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Rattlebone & Ploughjack

Ashley Hutchings: Rattlebone & Ploughjack (Island HELP 24)

Rattlebone & Ploughjack
Ashley Hutchings

Island HELP 24 (LP, UK, April 1976)
BGO Records BGOCD 353 (CD, UK, 1997)

Ashley Hutchings: Rattlebone & Ploughjack (BGO BGOCD 353)

Devised and compiled by Ashley Hutchings;
Recorded in 1973;
Sleeve designed by Nigel Holmes;
CD reissue with additional liner notes by John Tobler


The Personnel is mostly uncredited but includes

John Locke: fiddle;
David Munrow: bagpipes;
Doug Sherriff: melodeon;
John Watcham: concertina;
William Palmer: narration;
Cyril Papworth: dancer;
Albion Morris Men: dancers

Tracks and Sleeve Notes

There is no “official” track list except for the labeling of the two LP sides but careful listening plus Ashley’s original liner notes (reproduced below with additional comments in parentheses) allow disaggregation to the following components (more or less!):

Side 1: Rattlebone

Morris Dancing of the Wales Border Counties Herefordshire, Shropshire and Worcestershire

  1. Reading from Piers Plowman.
    (unnamed reader)
  2. A cylinder recording of the Herefordshire gypsy fiddler John Locke, playing an unnamed hornpipe. Made by Cecil Sharp at the turn of the century.
  3. Old Hall was the legendary Elizabethan pipe-and-tabor player. This eulogy (unnamed reader) comes from a contemporary pamphlet. The tune for pipe and tabor is Jack off the Green from William Preece of Dilwyn, Hertfortshire.
  4. The Bromsberrow Heath Three Handed Reel is a tune from Bromsberrow melodeon player, Beatrice Hill
    (unnamed musicians playing melodeon, concertina, tambourine).
  5. This is followed by a local carol (a variant of Christ Made a Trance)
  6. The Elizabethan actor and morris-dancer William Kemp is said to be the author of the pamphlet Old Meg of Herefordshire for a Mayd Marian and Hereford Towne for a morris daunce or 12 morris dauncers in Herefordshire of 12 hundred years old (1609 London). This quote comes from it.
  7. The next dance is from Brimfield. The tune is a hornpipe from Stephen Baldwin of Upton Bishop, Herefordshire. (Unnamed dancers plus unnamed musicians playing melodeon, bones, tambourine)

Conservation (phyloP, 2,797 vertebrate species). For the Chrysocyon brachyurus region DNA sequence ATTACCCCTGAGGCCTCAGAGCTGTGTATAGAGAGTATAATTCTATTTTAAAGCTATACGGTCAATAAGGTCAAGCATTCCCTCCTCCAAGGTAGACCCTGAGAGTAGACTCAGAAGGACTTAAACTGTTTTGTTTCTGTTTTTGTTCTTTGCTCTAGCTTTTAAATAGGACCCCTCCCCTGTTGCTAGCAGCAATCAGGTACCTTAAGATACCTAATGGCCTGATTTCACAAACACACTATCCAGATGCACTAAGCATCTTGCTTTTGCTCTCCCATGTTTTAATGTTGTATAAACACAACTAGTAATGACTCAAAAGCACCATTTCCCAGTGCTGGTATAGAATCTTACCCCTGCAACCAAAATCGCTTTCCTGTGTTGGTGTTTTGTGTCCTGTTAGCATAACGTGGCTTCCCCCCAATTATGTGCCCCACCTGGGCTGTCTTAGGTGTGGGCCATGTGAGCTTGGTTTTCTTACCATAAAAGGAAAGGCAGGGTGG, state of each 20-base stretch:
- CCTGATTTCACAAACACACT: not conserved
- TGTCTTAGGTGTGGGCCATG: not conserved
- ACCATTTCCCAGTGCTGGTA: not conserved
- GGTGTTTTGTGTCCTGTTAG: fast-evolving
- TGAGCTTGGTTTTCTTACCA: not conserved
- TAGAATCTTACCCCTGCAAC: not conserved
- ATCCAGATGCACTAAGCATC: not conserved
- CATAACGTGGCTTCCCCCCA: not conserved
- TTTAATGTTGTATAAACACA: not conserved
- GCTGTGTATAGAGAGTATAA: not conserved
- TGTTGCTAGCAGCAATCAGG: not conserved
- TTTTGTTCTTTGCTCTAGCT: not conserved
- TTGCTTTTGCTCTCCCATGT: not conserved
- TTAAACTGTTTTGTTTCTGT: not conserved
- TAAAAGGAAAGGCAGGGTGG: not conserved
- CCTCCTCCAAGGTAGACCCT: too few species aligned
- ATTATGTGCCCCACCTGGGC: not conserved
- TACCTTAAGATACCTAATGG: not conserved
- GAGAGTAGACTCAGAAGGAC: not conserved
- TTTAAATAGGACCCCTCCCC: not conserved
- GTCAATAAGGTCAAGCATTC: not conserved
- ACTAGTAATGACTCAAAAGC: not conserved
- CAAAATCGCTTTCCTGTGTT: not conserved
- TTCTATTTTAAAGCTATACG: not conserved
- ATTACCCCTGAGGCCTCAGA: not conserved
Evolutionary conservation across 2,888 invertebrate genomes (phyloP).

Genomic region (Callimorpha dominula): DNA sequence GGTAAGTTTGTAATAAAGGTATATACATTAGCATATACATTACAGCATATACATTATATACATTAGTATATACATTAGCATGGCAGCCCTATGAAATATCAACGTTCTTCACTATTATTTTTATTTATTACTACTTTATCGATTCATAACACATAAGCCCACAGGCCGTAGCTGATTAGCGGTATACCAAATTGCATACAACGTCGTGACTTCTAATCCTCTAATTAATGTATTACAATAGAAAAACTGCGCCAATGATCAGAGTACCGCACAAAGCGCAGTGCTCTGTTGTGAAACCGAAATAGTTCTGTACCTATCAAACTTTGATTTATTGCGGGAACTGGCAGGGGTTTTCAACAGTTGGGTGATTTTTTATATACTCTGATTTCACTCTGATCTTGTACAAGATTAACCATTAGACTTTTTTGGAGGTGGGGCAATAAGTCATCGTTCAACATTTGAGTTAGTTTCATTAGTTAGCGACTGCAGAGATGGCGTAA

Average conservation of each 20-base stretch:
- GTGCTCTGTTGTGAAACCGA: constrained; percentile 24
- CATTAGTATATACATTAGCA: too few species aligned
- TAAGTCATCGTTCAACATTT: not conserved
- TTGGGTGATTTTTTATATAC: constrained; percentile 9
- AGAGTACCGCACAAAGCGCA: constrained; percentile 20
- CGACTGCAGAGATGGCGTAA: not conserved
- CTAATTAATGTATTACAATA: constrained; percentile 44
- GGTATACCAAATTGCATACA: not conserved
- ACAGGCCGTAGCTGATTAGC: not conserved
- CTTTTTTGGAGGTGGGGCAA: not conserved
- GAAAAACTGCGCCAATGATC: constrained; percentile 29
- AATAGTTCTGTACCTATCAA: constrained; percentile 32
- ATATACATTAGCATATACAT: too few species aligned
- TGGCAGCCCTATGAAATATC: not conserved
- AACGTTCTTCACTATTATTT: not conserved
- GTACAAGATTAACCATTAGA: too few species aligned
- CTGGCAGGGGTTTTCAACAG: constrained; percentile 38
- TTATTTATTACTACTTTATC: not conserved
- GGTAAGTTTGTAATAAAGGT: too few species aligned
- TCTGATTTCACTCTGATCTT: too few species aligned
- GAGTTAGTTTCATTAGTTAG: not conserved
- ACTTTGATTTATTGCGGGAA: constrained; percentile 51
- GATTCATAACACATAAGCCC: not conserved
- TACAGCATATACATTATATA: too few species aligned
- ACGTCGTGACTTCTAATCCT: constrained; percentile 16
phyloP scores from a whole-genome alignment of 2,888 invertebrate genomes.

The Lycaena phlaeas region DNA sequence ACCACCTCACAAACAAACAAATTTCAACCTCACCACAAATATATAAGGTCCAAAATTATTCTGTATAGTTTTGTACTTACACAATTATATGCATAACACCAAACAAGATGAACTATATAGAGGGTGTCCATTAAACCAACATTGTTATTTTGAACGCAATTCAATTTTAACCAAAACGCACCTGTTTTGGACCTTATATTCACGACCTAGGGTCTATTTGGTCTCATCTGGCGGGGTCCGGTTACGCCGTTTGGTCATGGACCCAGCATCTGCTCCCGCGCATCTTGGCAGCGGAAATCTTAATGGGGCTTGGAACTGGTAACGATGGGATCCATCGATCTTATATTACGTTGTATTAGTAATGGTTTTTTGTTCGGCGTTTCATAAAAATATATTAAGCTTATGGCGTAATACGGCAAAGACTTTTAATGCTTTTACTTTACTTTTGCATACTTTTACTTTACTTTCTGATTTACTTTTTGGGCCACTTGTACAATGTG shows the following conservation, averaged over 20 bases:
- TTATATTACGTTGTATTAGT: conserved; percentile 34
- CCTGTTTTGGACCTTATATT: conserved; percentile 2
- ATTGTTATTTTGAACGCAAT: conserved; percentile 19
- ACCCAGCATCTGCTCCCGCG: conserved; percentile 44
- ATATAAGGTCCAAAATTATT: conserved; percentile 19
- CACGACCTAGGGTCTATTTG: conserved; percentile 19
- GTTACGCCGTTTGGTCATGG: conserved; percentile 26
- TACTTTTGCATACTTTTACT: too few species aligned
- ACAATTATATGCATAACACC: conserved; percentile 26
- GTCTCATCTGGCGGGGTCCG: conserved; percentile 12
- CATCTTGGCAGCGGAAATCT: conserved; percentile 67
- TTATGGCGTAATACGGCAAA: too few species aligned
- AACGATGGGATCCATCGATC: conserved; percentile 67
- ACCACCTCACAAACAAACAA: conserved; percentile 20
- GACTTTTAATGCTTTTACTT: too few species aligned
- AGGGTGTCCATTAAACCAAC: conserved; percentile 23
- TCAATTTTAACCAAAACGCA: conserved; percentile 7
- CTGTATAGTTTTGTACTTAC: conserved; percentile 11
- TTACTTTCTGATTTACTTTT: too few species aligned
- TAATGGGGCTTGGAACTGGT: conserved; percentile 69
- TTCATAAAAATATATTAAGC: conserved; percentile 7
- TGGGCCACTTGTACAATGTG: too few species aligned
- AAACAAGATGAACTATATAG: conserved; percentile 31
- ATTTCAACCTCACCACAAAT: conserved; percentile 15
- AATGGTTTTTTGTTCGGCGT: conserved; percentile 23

8. An account of dancers at Shrewsbury from Shropshire Notes and Queries, 1885
    (unnamed reader)
  9. Dance from Much Wenlock
    (unnamed dancers plus unnamed musicians playing Anglo concertina and tambourine)
  10. Broseley Morris tune Om si the Gom. A stick dance went to this.
    (unnamed singer and musician playing vocal and banjo).
  11. One of the earliest references to morris dancers making a nuisance of themselves. This is from Puritans at a Much Wenlock court case in 1652.
    (unnamed reader)
  12. Into Worcestershire. The bagpipes (smallpipes or lowland bagpipe) play two Border tunes, Not for Joe and Sheepskins. The latter is the same tune as Om si the Gom.
  13. Frozen rivers meant that fishermen couldn’t work, so another way of raising money was needed.
    (unnamed reader)
  14. The future? Albion Morris Men perform the Upton-Upon-Severn Stick Dance to electric guitars and drums.
    (This track was previously released on The Electric Muse where the musicians were identified as John Watcham, Anglo concertina; Simon Nicol, electric guitar; Ashley Hutchings, bass; Roger Swallow, drums)

Side 2: Ploughjack

Molly Dancing of the Fens and Plough Customs of the East Midlands

  1. Little Downham, Cambridgeshire, 1931
    (unnamed reader)
  2. Birds a’Building dance from Girton, Cambs. When the leader called “Set!” the dancers bobbed down momentarily in imitation of birds nesting
    (unnamed dancers plus unnamed musician playing Anglo concertina)